8 Things I Learned From Running a Literary Magazine for 8 Years

Running a literary magazine is a lot of work. It’s also a great learning experience. Here are eight important things I learned during my eight years as founding editor of Bartleby Snopes.

1. Most Writers are Good People. Sure, there are a few jerks who respond to rejections with a tirade of profanity, but the vast majority of the writers I’ve corresponded with over the past eight years have been good people. They are the type of people who help others out. They are compassionate. They are grateful. They care about more than simply getting something published. The writing community is a very supportive one with some real standout assholes mixed in. But the good people will always outnumber and outshine those assholes.

2. Good Writing Gets Rejected. We’ve all heard “it’s not you, it’s me” before. Usually, our gut feeling is that it really is us. But it’s often not. Lit mags reject good and even great writing that simply doesn’t fit. There was more than one occasion where I was blown away by a story and really wanted to publish it, but it simply wasn’t the right piece for Bartleby Snopes at the time. Maybe we’d just published something similar (albeit inferior). Or maybe it was just way off our aesthetic. It happens. So when you get that rejection that says the editors were really impressed but the piece just wasn’t right for them, you should believe them. There’s only a small chance that they’re lying to make you feel better about yourself. But they really have no motivation for lying to you.

3. Bad Writing Gets Published. On the flipside, some really bad writing does get published. And it seems like bad writers are the ones who are quick to respond to a lit mag who’s rejected their work to let them know it got published by Shitty Lit Mag Quarterly. There was more than one occasion where a submission made me cringe. But I cringed even more when I received that follow-up boast indicating it was published elsewhere, “no thanks to you, asshole.” It’s a shame when so much good writing goes unpublished that some really bad writing gets published. And I personally have had some really bad stuff published, stuff that makes me cringe when I look back on it.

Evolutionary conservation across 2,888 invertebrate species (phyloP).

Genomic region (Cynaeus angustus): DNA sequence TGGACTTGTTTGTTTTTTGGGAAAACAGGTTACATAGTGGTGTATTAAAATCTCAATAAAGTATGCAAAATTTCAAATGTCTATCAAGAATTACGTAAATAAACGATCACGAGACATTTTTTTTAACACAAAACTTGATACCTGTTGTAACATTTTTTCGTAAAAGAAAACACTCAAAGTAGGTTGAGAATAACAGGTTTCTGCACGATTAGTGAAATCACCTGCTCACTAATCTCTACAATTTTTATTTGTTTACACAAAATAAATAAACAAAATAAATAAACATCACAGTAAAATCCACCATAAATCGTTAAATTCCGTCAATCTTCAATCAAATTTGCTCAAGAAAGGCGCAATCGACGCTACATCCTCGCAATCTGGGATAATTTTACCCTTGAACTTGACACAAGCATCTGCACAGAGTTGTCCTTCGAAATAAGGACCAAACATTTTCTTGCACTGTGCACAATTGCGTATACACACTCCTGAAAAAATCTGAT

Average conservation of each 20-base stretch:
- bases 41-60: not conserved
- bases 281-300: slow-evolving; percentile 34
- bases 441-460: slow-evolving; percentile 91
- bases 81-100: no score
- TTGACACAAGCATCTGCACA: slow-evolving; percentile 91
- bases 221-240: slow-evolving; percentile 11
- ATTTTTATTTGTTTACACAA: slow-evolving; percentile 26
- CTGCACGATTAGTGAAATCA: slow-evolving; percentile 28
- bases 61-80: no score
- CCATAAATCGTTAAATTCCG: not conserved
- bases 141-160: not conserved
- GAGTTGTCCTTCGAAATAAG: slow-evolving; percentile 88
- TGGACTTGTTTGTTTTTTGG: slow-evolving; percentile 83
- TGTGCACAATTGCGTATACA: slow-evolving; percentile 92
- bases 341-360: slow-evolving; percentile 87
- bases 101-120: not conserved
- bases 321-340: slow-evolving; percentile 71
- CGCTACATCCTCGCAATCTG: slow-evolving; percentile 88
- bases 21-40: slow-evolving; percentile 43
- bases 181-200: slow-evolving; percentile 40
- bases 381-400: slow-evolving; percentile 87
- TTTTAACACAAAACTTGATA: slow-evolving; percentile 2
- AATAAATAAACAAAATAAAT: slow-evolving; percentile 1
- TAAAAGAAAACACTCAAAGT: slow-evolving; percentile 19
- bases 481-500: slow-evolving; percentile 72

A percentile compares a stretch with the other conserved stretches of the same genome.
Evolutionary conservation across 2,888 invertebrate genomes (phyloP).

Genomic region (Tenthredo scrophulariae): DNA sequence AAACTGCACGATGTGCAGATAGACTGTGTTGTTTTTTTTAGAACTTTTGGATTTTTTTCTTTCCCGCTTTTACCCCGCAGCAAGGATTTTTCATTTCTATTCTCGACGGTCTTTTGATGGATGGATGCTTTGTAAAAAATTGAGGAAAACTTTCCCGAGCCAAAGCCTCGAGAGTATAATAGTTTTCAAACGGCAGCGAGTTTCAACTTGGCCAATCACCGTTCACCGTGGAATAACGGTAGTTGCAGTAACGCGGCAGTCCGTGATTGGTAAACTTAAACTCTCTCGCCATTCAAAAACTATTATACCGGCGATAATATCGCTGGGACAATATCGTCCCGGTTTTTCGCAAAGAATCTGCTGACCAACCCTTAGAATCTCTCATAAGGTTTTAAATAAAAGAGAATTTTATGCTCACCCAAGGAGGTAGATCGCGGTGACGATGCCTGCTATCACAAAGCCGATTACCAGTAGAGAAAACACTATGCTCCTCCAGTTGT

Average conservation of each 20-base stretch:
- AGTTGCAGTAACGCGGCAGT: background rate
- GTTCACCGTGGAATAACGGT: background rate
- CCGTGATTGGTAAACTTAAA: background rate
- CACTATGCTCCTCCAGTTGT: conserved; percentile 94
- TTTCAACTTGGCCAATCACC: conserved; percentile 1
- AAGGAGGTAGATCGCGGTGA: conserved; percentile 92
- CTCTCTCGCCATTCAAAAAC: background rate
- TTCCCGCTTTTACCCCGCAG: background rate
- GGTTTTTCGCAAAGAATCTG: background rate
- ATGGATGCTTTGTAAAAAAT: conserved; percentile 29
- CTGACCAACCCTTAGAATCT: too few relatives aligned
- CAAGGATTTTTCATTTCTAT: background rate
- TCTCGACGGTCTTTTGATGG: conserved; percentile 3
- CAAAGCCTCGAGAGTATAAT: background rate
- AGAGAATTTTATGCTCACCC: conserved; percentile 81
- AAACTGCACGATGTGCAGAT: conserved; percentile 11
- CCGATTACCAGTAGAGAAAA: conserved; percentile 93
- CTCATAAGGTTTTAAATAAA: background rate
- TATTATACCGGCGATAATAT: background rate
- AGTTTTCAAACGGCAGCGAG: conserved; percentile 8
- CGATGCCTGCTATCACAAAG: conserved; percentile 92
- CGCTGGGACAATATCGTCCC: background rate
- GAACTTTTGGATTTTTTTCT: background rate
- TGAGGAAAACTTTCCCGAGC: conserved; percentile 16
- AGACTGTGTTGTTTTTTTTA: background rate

4. Most Submitters Don’t Read Before Submitting. I’m an analytics junkie. I’ve spent a lot of time analyzing pathing reports. By far the most common path a submitter takes on a lit mag’s website is home page > submissions > submit. Only about 20% of writers take the time to read what a lit mag publishes before they submit. And that’s a fairly generous estimate. Very few ever come back after they submit, unless it’s to submit again. And sadly, many of the published writers don’t come back to read faithfully either.

5. A Lit Mag Is Not a Get-Rich Quick Scheme. In fact, most lit mags aren’t profitable at all. In fact part two: they often operate in the red. Between website hosting, submission manager fees, publishing costs, advertising, and other expenses, running a lit mag isn’t going to be a profitable venture for most. In its best years, Bartleby Snopes netted about $100, and that money just went back into the magazine the following year to give our published writers a little more. Total transparency: eight years of managing Bartleby Snopes wouldn’t have paid a single month of rent.